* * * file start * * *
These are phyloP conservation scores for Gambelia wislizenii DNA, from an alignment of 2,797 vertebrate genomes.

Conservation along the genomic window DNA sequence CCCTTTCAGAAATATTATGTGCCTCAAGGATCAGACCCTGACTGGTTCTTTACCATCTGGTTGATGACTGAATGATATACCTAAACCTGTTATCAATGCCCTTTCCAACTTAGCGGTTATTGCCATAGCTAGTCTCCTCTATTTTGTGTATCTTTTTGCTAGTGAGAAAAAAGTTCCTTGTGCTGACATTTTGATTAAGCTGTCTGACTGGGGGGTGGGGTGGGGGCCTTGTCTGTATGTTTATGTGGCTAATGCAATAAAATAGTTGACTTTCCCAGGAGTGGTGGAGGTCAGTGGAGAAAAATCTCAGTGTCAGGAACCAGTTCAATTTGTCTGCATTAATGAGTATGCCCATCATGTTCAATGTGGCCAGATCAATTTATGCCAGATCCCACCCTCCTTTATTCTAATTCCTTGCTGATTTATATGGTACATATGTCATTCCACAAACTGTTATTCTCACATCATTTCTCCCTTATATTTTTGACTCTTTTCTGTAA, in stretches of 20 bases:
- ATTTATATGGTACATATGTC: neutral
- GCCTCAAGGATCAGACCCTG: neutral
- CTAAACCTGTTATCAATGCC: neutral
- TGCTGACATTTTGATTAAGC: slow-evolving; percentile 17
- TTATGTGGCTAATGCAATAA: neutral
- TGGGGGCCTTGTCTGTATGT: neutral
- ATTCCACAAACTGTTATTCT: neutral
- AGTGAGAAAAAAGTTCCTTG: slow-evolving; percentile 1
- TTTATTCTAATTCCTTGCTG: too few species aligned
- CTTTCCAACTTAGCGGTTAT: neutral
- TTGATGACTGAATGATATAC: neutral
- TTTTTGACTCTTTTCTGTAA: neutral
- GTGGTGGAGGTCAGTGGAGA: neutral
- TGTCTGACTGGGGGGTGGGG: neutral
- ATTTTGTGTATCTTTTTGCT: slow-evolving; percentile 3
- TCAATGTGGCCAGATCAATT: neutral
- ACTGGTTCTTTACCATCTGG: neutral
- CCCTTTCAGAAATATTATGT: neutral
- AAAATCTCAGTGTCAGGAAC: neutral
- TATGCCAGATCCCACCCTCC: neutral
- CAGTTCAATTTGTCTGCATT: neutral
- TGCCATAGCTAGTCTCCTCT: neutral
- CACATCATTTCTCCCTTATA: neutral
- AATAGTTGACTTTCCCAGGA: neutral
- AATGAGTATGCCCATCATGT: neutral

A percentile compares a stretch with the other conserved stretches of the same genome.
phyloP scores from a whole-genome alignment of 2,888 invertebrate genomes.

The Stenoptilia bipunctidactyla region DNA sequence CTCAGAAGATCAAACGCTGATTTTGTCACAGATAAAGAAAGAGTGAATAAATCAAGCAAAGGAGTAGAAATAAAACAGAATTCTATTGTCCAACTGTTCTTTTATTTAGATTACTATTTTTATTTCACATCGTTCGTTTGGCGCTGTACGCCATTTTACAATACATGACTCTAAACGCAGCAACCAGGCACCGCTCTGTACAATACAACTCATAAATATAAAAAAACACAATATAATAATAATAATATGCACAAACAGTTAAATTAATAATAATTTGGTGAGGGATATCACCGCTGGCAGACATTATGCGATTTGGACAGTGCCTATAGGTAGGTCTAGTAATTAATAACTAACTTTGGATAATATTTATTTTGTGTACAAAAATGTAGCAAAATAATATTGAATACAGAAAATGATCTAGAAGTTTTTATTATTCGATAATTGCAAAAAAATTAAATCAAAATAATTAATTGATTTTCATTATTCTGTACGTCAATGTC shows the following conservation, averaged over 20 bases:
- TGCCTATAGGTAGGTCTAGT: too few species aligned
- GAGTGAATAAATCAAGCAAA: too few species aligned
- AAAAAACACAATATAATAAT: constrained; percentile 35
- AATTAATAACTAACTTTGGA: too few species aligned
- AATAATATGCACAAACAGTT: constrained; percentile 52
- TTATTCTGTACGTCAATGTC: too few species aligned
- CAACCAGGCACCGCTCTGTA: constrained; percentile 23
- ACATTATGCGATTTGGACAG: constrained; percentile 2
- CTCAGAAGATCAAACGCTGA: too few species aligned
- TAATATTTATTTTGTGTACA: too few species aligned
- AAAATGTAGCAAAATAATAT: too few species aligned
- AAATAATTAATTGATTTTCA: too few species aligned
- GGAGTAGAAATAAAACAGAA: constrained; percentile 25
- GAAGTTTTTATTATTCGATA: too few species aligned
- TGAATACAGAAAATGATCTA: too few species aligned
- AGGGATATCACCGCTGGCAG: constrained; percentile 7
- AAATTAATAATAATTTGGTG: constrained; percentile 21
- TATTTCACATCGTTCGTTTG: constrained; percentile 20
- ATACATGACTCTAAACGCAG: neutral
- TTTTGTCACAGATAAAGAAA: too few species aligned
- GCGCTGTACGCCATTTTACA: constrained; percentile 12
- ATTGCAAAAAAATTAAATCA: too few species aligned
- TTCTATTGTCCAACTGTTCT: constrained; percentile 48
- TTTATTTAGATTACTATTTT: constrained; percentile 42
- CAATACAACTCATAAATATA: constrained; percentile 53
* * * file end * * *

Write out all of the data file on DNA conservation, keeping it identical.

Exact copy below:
These are phyloP conservation scores for Gambelia wislizenii DNA, from an alignment of 2,797 vertebrate genomes.

Conservation along the genomic window DNA sequence CCCTTTCAGAAATATTATGTGCCTCAAGGATCAGACCCTGACTGGTTCTTTACCATCTGGTTGATGACTGAATGATATACCTAAACCTGTTATCAATGCCCTTTCCAACTTAGCGGTTATTGCCATAGCTAGTCTCCTCTATTTTGTGTATCTTTTTGCTAGTGAGAAAAAAGTTCCTTGTGCTGACATTTTGATTAAGCTGTCTGACTGGGGGGTGGGGTGGGGGCCTTGTCTGTATGTTTATGTGGCTAATGCAATAAAATAGTTGACTTTCCCAGGAGTGGTGGAGGTCAGTGGAGAAAAATCTCAGTGTCAGGAACCAGTTCAATTTGTCTGCATTAATGAGTATGCCCATCATGTTCAATGTGGCCAGATCAATTTATGCCAGATCCCACCCTCCTTTATTCTAATTCCTTGCTGATTTATATGGTACATATGTCATTCCACAAACTGTTATTCTCACATCATTTCTCCCTTATATTTTTGACTCTTTTCTGTAA, in stretches of 20 bases:
- ATTTATATGGTACATATGTC: neutral
- GCCTCAAGGATCAGACCCTG: neutral
- CTAAACCTGTTATCAATGCC: neutral
- TGCTGACATTTTGATTAAGC: slow-evolving; percentile 17
- TTATGTGGCTAATGCAATAA: neutral
- TGGGGGCCTTGTCTGTATGT: neutral
- ATTCCACAAACTGTTATTCT: neutral
- AGTGAGAAAAAAGTTCCTTG: slow-evolving; percentile 1
- TTTATTCTAATTCCTTGCTG: too few species aligned
- CTTTCCAACTTAGCGGTTAT: neutral
- TTGATGACTGAATGATATAC: neutral
- TTTTTGACTCTTTTCTGTAA: neutral
- GTGGTGGAGGTCAGTGGAGA: neutral
- TGTCTGACTGGGGGGTGGGG: neutral
- ATTTTGTGTATCTTTTTGCT: slow-evolving; percentile 3
- TCAATGTGGCCAGATCAATT: neutral
- ACTGGTTCTTTACCATCTGG: neutral
- CCCTTTCAGAAATATTATGT: neutral
- AAAATCTCAGTGTCAGGAAC: neutral
- TATGCCAGATCCCACCCTCC: neutral
- CAGTTCAATTTGTCTGCATT: neutral
- TGCCATAGCTAGTCTCCTCT: neutral
- CACATCATTTCTCCCTTATA: neutral
- AATAGTTGACTTTCCCAGGA: neutral
- AATGAGTATGCCCATCATGT: neutral

A percentile compares a stretch with the other conserved stretches of the same genome.
phyloP scores from a whole-genome alignment of 2,888 invertebrate genomes.

The Stenoptilia bipunctidactyla region DNA sequence CTCAGAAGATCAAACGCTGATTTTGTCACAGATAAAGAAAGAGTGAATAAATCAAGCAAAGGAGTAGAAATAAAACAGAATTCTATTGTCCAACTGTTCTTTTATTTAGATTACTATTTTTATTTCACATCGTTCGTTTGGCGCTGTACGCCATTTTACAATACATGACTCTAAACGCAGCAACCAGGCACCGCTCTGTACAATACAACTCATAAATATAAAAAAACACAATATAATAATAATAATATGCACAAACAGTTAAATTAATAATAATTTGGTGAGGGATATCACCGCTGGCAGACATTATGCGATTTGGACAGTGCCTATAGGTAGGTCTAGTAATTAATAACTAACTTTGGATAATATTTATTTTGTGTACAAAAATGTAGCAAAATAATATTGAATACAGAAAATGATCTAGAAGTTTTTATTATTCGATAATTGCAAAAAAATTAAATCAAAATAATTAATTGATTTTCATTATTCTGTACGTCAATGTC shows the following conservation, averaged over 20 bases:
- TGCCTATAGGTAGGTCTAGT: too few species aligned
- GAGTGAATAAATCAAGCAAA: too few species aligned
- AAAAAACACAATATAATAAT: constrained; percentile 35
- AATTAATAACTAACTTTGGA: too few species aligned
- AATAATATGCACAAACAGTT: constrained; percentile 52
- TTATTCTGTACGTCAATGTC: too few species aligned
- CAACCAGGCACCGCTCTGTA: constrained; percentile 23
- ACATTATGCGATTTGGACAG: constrained; percentile 2
- CTCAGAAGATCAAACGCTGA: too few species aligned
- TAATATTTATTTTGTGTACA: too few species aligned
- AAAATGTAGCAAAATAATAT: too few species aligned
- AAATAATTAATTGATTTTCA: too few species aligned
- GGAGTAGAAATAAAACAGAA: constrained; percentile 25
- GAAGTTTTTATTATTCGATA: too few species aligned
- TGAATACAGAAAATGATCTA: too few species aligned
- AGGGATATCACCGCTGGCAG: constrained; percentile 7
- AAATTAATAATAATTTGGTG: constrained; percentile 21
- TATTTCACATCGTTCGTTTG: constrained; percentile 20
- ATACATGACTCTAAACGCAG: neutral
- TTTTGTCACAGATAAAGAAA: too few species aligned
- GCGCTGTACGCCATTTTACA: constrained; percentile 12
- ATTGCAAAAAAATTAAATCA: too few species aligned
- TTCTATTGTCCAACTGTTCT: constrained; percentile 48
- TTTATTTAGATTACTATTTT: constrained; percentile 42
- CAATACAACTCATAAATATA: constrained; percentile 53